Published On: Oct 07 2013 11:51:32 AM CDTUpdated On: Nov 16 2015 01:00:00 AM CST
Heating season is here in many parts of the country, and some bills are expected to be higher this year. Here are some simple and relatively cheap ways you can save up to hundreds of dollars as your heating bills roll in.
Use curtains -- Open curtains and shades on south-facing windows during the day and close them at night to help slow the escape of the heat.
Block drafts -- According to the U.S. Department of Energy, drafts can waste 5 to 30 percent of a home's energy use. Check for drafts around windows, doors and any areas with holes or gaps such as attics and basements, then install door sweeps and use weatherproof caulking and weather-stripping to contain them.
Use fans wisely -- A hard-working bathroom or kitchen fan can expel a houseful of warm air in just one hour, according to the Department of Energy. Turn them off as soon as they have done their job.
Keep the fireplace damper closed -- Heat rises, and an open damper is like a hole in the roof. Also, limit your use of the fireplace, since fires actually suck heat from a room.
Swaddle water pipes and heaters -- Covering your water heater with an insulated "jacket" will keep costs down, especially if your heater is in an unheated place like a garage. Also, wrap water pipes when possible, especially when they run through uninsulated areas.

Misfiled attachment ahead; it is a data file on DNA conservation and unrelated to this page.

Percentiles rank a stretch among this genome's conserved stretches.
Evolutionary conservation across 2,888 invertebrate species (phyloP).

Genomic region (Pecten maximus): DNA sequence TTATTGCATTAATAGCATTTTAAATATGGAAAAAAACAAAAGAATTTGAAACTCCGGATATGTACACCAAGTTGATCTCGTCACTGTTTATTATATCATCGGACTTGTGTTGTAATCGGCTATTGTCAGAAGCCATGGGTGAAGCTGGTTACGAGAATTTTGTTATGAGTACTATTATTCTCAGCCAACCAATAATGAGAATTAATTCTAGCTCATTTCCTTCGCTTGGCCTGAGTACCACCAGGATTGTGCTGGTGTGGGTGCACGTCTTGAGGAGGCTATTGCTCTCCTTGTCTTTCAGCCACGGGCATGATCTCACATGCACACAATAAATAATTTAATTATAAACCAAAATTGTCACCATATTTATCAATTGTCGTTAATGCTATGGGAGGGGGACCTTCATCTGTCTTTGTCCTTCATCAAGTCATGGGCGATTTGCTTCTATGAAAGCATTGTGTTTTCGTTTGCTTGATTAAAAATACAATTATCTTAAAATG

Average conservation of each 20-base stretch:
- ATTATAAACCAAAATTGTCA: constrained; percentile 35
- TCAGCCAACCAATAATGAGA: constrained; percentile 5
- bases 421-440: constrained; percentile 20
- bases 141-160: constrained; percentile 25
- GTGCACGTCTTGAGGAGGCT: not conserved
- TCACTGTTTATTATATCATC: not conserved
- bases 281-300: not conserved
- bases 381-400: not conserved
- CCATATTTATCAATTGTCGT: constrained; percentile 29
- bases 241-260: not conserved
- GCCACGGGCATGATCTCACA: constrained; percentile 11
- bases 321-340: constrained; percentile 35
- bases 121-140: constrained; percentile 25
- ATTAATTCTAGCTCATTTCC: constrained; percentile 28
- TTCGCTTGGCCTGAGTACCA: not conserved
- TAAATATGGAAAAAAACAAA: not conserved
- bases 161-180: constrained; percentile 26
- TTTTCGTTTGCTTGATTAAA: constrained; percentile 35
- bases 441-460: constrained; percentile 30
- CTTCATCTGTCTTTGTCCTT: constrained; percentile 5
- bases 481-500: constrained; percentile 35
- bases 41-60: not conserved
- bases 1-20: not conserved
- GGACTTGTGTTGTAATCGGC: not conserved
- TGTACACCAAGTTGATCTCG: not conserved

Insulate your home -- Air sealing your home and adding insulation in attics, floors over crawl spaces and accessible basement rim joists can save you up to 20 percent on heating and cooling costs.
Service your furnace -- Schedule a professional furnace inspection and service appointment. This will include filter replacements, motor and fan cleaning and an inspection to check that the blower and gas piping are fully functioning.
Buy a low-flow shower head -- A water-efficient shower head uses between 25 percent to 50 percent less hot water, saving both on water and power bills.
Turn down your thermostat -- You can expect to save about 3 percent on your heating bill for every degree that you set back your thermostat full time, according to the American Council for an Energy-Efficient Economy. Turn it down 10 degrees when you're at work and in bed and you can save 14 percent.
Use a programmable thermostat -- Programmable thermostats offer the ability to regulate your home's temperature according to the time of day or day of the week. By programming lower temperatures during the day while the house is empty, heating costs can be drastically reduced without compromising comfort.
Keep heating vents clear -- Vents blocked by rugs and furniture can prevent heat from circulating efficiently.
Turn down the water heater -- Lowering the temperature of water in the water heater to 115 to 120 degrees cuts power use -- often without a noticeable difference to the homeowner.